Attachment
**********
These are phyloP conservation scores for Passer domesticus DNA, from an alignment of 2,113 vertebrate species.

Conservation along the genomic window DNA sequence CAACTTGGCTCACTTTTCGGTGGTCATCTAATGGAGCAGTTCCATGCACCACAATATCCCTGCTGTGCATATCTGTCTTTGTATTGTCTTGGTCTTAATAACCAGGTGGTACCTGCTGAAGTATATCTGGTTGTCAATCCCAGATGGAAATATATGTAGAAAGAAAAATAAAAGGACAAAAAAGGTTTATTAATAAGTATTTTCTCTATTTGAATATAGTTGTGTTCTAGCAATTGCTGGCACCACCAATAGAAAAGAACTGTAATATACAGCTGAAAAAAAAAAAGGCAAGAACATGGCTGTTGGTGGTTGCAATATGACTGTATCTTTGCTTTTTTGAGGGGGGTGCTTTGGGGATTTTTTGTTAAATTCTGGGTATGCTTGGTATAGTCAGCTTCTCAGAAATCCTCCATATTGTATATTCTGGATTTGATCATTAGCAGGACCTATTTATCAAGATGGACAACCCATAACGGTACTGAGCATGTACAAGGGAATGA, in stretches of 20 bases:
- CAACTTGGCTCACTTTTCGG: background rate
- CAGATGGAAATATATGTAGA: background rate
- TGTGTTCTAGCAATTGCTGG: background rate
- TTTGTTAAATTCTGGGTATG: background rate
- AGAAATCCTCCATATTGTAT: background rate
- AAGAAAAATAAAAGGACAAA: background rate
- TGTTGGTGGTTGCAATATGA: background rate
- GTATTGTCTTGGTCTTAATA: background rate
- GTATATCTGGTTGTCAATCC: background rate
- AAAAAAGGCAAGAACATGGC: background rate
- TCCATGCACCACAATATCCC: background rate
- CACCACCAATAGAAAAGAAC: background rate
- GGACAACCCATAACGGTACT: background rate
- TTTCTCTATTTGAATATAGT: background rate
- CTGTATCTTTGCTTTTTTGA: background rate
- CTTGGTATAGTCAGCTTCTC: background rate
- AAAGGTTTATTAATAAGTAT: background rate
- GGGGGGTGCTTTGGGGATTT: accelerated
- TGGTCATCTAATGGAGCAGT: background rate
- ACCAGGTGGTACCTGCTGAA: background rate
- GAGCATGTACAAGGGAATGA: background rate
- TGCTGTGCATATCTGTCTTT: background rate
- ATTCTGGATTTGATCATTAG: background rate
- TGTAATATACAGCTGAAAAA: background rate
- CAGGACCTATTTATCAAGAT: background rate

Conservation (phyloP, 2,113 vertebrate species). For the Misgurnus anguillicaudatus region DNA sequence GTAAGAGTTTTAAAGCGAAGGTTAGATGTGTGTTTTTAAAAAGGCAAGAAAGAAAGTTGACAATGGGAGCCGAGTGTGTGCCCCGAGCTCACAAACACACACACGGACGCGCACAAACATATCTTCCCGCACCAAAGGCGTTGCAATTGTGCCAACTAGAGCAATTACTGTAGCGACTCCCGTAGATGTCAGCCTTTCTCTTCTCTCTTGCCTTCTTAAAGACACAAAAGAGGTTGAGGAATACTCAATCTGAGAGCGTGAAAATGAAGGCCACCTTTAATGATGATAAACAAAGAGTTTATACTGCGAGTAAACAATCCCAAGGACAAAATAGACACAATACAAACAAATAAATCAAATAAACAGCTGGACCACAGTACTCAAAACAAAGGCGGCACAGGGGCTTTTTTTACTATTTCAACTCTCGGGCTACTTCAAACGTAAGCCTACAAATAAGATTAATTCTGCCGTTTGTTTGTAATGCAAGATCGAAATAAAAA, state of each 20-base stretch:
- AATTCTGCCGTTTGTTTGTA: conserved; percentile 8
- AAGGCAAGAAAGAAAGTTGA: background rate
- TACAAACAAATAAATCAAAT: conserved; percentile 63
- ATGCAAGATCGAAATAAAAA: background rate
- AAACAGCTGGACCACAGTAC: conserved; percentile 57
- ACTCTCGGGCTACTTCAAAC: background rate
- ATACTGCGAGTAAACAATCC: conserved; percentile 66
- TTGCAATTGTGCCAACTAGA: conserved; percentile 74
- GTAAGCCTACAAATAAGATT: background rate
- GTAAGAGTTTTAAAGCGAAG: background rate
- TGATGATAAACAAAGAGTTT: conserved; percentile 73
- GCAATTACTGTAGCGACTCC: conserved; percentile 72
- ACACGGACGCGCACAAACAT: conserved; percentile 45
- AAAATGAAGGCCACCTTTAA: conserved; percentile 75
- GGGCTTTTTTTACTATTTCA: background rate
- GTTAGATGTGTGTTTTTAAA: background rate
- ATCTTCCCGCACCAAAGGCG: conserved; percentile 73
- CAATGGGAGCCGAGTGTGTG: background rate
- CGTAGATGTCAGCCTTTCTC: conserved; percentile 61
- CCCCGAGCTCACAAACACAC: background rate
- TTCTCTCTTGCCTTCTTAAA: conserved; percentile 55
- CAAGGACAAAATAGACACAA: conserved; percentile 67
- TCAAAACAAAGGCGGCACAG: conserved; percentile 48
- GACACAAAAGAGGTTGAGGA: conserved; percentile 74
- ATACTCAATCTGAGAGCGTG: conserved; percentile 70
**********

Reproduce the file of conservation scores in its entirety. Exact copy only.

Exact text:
These are phyloP conservation scores for Passer domesticus DNA, from an alignment of 2,113 vertebrate species.

Conservation along the genomic window DNA sequence CAACTTGGCTCACTTTTCGGTGGTCATCTAATGGAGCAGTTCCATGCACCACAATATCCCTGCTGTGCATATCTGTCTTTGTATTGTCTTGGTCTTAATAACCAGGTGGTACCTGCTGAAGTATATCTGGTTGTCAATCCCAGATGGAAATATATGTAGAAAGAAAAATAAAAGGACAAAAAAGGTTTATTAATAAGTATTTTCTCTATTTGAATATAGTTGTGTTCTAGCAATTGCTGGCACCACCAATAGAAAAGAACTGTAATATACAGCTGAAAAAAAAAAAGGCAAGAACATGGCTGTTGGTGGTTGCAATATGACTGTATCTTTGCTTTTTTGAGGGGGGTGCTTTGGGGATTTTTTGTTAAATTCTGGGTATGCTTGGTATAGTCAGCTTCTCAGAAATCCTCCATATTGTATATTCTGGATTTGATCATTAGCAGGACCTATTTATCAAGATGGACAACCCATAACGGTACTGAGCATGTACAAGGGAATGA, in stretches of 20 bases:
- CAACTTGGCTCACTTTTCGG: background rate
- CAGATGGAAATATATGTAGA: background rate
- TGTGTTCTAGCAATTGCTGG: background rate
- TTTGTTAAATTCTGGGTATG: background rate
- AGAAATCCTCCATATTGTAT: background rate
- AAGAAAAATAAAAGGACAAA: background rate
- TGTTGGTGGTTGCAATATGA: background rate
- GTATTGTCTTGGTCTTAATA: background rate
- GTATATCTGGTTGTCAATCC: background rate
- AAAAAAGGCAAGAACATGGC: background rate
- TCCATGCACCACAATATCCC: background rate
- CACCACCAATAGAAAAGAAC: background rate
- GGACAACCCATAACGGTACT: background rate
- TTTCTCTATTTGAATATAGT: background rate
- CTGTATCTTTGCTTTTTTGA: background rate
- CTTGGTATAGTCAGCTTCTC: background rate
- AAAGGTTTATTAATAAGTAT: background rate
- GGGGGGTGCTTTGGGGATTT: accelerated
- TGGTCATCTAATGGAGCAGT: background rate
- ACCAGGTGGTACCTGCTGAA: background rate
- GAGCATGTACAAGGGAATGA: background rate
- TGCTGTGCATATCTGTCTTT: background rate
- ATTCTGGATTTGATCATTAG: background rate
- TGTAATATACAGCTGAAAAA: background rate
- CAGGACCTATTTATCAAGAT: background rate

Conservation (phyloP, 2,113 vertebrate species). For the Misgurnus anguillicaudatus region DNA sequence GTAAGAGTTTTAAAGCGAAGGTTAGATGTGTGTTTTTAAAAAGGCAAGAAAGAAAGTTGACAATGGGAGCCGAGTGTGTGCCCCGAGCTCACAAACACACACACGGACGCGCACAAACATATCTTCCCGCACCAAAGGCGTTGCAATTGTGCCAACTAGAGCAATTACTGTAGCGACTCCCGTAGATGTCAGCCTTTCTCTTCTCTCTTGCCTTCTTAAAGACACAAAAGAGGTTGAGGAATACTCAATCTGAGAGCGTGAAAATGAAGGCCACCTTTAATGATGATAAACAAAGAGTTTATACTGCGAGTAAACAATCCCAAGGACAAAATAGACACAATACAAACAAATAAATCAAATAAACAGCTGGACCACAGTACTCAAAACAAAGGCGGCACAGGGGCTTTTTTTACTATTTCAACTCTCGGGCTACTTCAAACGTAAGCCTACAAATAAGATTAATTCTGCCGTTTGTTTGTAATGCAAGATCGAAATAAAAA, state of each 20-base stretch:
- AATTCTGCCGTTTGTTTGTA: conserved; percentile 8
- AAGGCAAGAAAGAAAGTTGA: background rate
- TACAAACAAATAAATCAAAT: conserved; percentile 63
- ATGCAAGATCGAAATAAAAA: background rate
- AAACAGCTGGACCACAGTAC: conserved; percentile 57
- ACTCTCGGGCTACTTCAAAC: background rate
- ATACTGCGAGTAAACAATCC: conserved; percentile 66
- TTGCAATTGTGCCAACTAGA: conserved; percentile 74
- GTAAGCCTACAAATAAGATT: background rate
- GTAAGAGTTTTAAAGCGAAG: background rate
- TGATGATAAACAAAGAGTTT: conserved; percentile 73
- GCAATTACTGTAGCGACTCC: conserved; percentile 72
- ACACGGACGCGCACAAACAT: conserved; percentile 45
- AAAATGAAGGCCACCTTTAA: conserved; percentile 75
- GGGCTTTTTTTACTATTTCA: background rate
- GTTAGATGTGTGTTTTTAAA: background rate
- ATCTTCCCGCACCAAAGGCG: conserved; percentile 73
- CAATGGGAGCCGAGTGTGTG: background rate
- CGTAGATGTCAGCCTTTCTC: conserved; percentile 61
- CCCCGAGCTCACAAACACAC: background rate
- TTCTCTCTTGCCTTCTTAAA: conserved; percentile 55
- CAAGGACAAAATAGACACAA: conserved; percentile 67
- TCAAAACAAAGGCGGCACAG: conserved; percentile 48
- GACACAAAAGAGGTTGAGGA: conserved; percentile 74
- ATACTCAATCTGAGAGCGTG: conserved; percentile 70